Why lawyers are ideally placed to handle domain management
In May 2021, a fraudster was jailed for four years after he was found faking covid-19 text messages purporting to be from the NHS, banks and other commercial organisations. As part of the scam, he set up bogus websites impersonating the ‘gov.uk’ domain, requesting victims’ personal financial information to verify their identity and entitlement to receive the vaccine.
Unfortunately, this illustrates a situation that is all too common in today’s digital world.
As domain names continue to grow in importance, they draw the attention of those that seek to take unfair advantage of these valuable assets.
According to the Cyber Security Breaches Survey 2021, phishing remains the most common threat experienced by businesses and charities in the United Kingdom. Nevertheless, because domain names are often overlooked as part of many security solutions, they are often targeted by cyber criminals who use them to carry out phishing attacks.
Now more than ever, there is a need for legal departments to become more involved in the security of their company’s domain portfolio.
The role of legal in domain management
The concept of ‘domain management from a legal perspective’ puts legal teams at the heart of a company’s domain management strategy. It is also an approach that seeks to strengthen a brand’s legal position online by adopting a range of preventative and reactive measures.
Legal teams understand the inherent risk that come with managing a company’s valuable intellectual property. In fact, the key elements of managing a trademark portfolio are somewhat similar to those of managing a domain portfolio. As a result, legal teams are in the best position to establish a registration and enforcement strategy.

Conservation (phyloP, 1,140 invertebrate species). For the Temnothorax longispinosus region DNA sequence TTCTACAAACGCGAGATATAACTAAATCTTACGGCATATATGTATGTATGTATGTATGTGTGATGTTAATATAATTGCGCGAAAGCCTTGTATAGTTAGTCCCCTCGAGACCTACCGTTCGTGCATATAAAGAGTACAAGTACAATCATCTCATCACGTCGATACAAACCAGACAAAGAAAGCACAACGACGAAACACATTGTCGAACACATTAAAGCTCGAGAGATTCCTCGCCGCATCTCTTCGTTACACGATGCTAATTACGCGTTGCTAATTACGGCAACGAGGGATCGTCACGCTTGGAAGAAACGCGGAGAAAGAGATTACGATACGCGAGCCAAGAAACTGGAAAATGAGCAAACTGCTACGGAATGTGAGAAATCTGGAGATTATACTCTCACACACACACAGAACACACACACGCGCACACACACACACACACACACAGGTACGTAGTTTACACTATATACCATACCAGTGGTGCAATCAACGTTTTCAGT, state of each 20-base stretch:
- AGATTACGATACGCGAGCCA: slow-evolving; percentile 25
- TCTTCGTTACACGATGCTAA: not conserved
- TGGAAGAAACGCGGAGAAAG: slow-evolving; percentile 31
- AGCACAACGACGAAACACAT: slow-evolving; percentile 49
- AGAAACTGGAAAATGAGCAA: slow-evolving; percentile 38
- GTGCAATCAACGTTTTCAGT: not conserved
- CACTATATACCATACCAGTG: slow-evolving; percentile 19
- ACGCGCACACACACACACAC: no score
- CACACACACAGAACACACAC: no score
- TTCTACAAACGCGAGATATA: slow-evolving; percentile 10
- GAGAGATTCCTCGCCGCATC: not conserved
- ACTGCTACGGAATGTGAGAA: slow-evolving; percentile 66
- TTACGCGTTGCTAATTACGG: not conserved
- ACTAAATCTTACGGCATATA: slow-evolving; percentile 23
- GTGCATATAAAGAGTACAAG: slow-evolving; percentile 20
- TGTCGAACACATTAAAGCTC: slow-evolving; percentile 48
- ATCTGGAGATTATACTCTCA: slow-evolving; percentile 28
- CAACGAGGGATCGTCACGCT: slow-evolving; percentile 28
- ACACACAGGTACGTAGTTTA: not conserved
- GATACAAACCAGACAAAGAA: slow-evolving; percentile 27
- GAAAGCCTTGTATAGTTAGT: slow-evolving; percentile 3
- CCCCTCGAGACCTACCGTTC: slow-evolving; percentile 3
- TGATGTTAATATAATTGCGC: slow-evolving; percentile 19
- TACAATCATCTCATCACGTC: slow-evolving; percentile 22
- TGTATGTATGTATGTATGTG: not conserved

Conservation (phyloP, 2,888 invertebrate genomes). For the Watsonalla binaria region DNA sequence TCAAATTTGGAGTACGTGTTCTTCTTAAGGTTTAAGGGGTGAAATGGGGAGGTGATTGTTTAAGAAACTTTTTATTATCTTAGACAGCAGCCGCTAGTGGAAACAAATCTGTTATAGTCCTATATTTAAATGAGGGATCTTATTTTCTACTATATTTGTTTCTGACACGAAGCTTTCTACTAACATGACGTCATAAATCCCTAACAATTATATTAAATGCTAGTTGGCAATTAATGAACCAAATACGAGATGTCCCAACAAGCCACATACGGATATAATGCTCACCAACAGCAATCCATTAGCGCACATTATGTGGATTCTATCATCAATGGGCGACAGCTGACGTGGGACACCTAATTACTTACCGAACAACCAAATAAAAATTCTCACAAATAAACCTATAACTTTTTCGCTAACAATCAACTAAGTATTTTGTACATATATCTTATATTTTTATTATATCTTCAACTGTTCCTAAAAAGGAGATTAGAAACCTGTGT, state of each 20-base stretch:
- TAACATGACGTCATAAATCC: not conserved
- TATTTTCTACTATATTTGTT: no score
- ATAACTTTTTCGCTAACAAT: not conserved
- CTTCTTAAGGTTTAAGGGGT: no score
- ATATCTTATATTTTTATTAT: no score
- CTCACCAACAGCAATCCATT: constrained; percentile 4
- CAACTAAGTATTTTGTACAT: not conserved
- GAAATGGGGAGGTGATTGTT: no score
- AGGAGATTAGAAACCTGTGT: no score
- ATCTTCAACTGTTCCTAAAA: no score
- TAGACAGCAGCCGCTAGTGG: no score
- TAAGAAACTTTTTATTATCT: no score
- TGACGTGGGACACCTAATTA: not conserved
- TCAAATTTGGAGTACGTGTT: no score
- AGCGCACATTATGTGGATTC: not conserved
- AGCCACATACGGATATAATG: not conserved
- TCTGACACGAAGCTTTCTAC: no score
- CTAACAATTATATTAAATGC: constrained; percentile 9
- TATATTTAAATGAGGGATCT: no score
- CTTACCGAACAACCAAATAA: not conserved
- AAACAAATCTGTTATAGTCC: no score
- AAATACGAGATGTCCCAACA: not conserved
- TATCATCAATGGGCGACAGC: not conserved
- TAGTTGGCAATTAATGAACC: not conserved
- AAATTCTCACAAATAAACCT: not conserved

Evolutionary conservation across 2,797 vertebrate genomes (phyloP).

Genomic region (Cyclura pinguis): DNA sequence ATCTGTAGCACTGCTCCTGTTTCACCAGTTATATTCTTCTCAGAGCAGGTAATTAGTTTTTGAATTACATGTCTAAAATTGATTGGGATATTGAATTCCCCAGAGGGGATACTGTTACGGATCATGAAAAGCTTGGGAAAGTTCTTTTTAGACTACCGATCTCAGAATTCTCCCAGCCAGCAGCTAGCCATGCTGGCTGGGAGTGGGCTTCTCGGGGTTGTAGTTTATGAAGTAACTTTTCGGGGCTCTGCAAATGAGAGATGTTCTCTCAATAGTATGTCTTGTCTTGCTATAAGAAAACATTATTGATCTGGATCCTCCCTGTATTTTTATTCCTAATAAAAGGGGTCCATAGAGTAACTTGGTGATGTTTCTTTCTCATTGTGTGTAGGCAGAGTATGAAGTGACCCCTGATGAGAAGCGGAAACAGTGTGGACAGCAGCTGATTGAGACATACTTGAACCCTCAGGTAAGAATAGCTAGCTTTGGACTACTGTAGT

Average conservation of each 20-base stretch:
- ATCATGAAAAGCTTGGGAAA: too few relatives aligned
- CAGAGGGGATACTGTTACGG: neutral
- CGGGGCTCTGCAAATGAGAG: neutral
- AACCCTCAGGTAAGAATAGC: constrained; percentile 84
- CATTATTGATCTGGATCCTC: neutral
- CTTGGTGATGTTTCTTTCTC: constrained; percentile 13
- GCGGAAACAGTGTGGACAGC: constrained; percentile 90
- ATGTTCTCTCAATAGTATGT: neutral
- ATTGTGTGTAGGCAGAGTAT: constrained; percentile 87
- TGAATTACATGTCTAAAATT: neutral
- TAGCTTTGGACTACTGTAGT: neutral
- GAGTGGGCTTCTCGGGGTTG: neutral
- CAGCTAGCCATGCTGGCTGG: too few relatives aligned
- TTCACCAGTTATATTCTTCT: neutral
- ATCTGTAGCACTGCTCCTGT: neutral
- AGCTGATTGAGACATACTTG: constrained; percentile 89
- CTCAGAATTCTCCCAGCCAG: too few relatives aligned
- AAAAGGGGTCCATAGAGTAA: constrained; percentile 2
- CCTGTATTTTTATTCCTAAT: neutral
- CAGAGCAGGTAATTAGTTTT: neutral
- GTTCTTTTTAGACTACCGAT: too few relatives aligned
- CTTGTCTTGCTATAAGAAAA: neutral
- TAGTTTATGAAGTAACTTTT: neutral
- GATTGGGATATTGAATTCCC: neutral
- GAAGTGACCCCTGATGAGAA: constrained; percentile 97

Creating an optimal domain portfolio
One of the problems in an expansive domain space is how to tackle growing numbers of infringements. Companies cannot be expected to register every possible variation of their brand across numerous domain extensions. Legal teams, therefore, need to collaborate with wider business groups such as marketing and IT to create the best registration strategy.
The first step is to determine which domain names should fall into the company’s portfolio. At a minimum, a good portfolio should include the following:
- corporate name domains – domain names still remain a key identifier of a company’s mission and values, and are a primary point of contact with consumers;
- brand-related domains - branded domains should be registered to avoid damage or confusion as to the source of goods and services, through the sale of counterfeit or competing products;
- marketing campaigns – domain names are registered on a first-come, first-served basis, so having product or campaign-related domains within a portfolio early on can remove the strain, and often expense, of having to acquire them in the days leading up to an important launch; and
- brand presence – this would mainly include ccTLDs where a brand has a strong presence in that jurisdiction.
Once a company has identified which domain names require protection, the legal team need to create clear internal guidelines on how they should be registered, who they should be registered to and what should be done if the domain is already registered to a third party.
In most cases, a defensive strategy will be less expensive and more efficient than an aggressive enforcement approach.
Pre-emptive measures would include the use of the following:
- Sunrise registration periods – a pre-registration period in which trademark holders are given an early opportunity to register domain names identical to the textual elements of their trademarks. Legal teams should be cognisant of emerging domain extensions that may create an association with their brands (eg, ‘.app’ or ‘.store’).
- Blocking services - some domain registries also provide blocking services, which allow rights holders to block identical and confusingly similar terms across their TLD portfolio. Legal teams should carefully analyse the specific domain spaces where these blocking mechanisms exist and weigh up the costs and possible reputational damage if these were to be used abusively.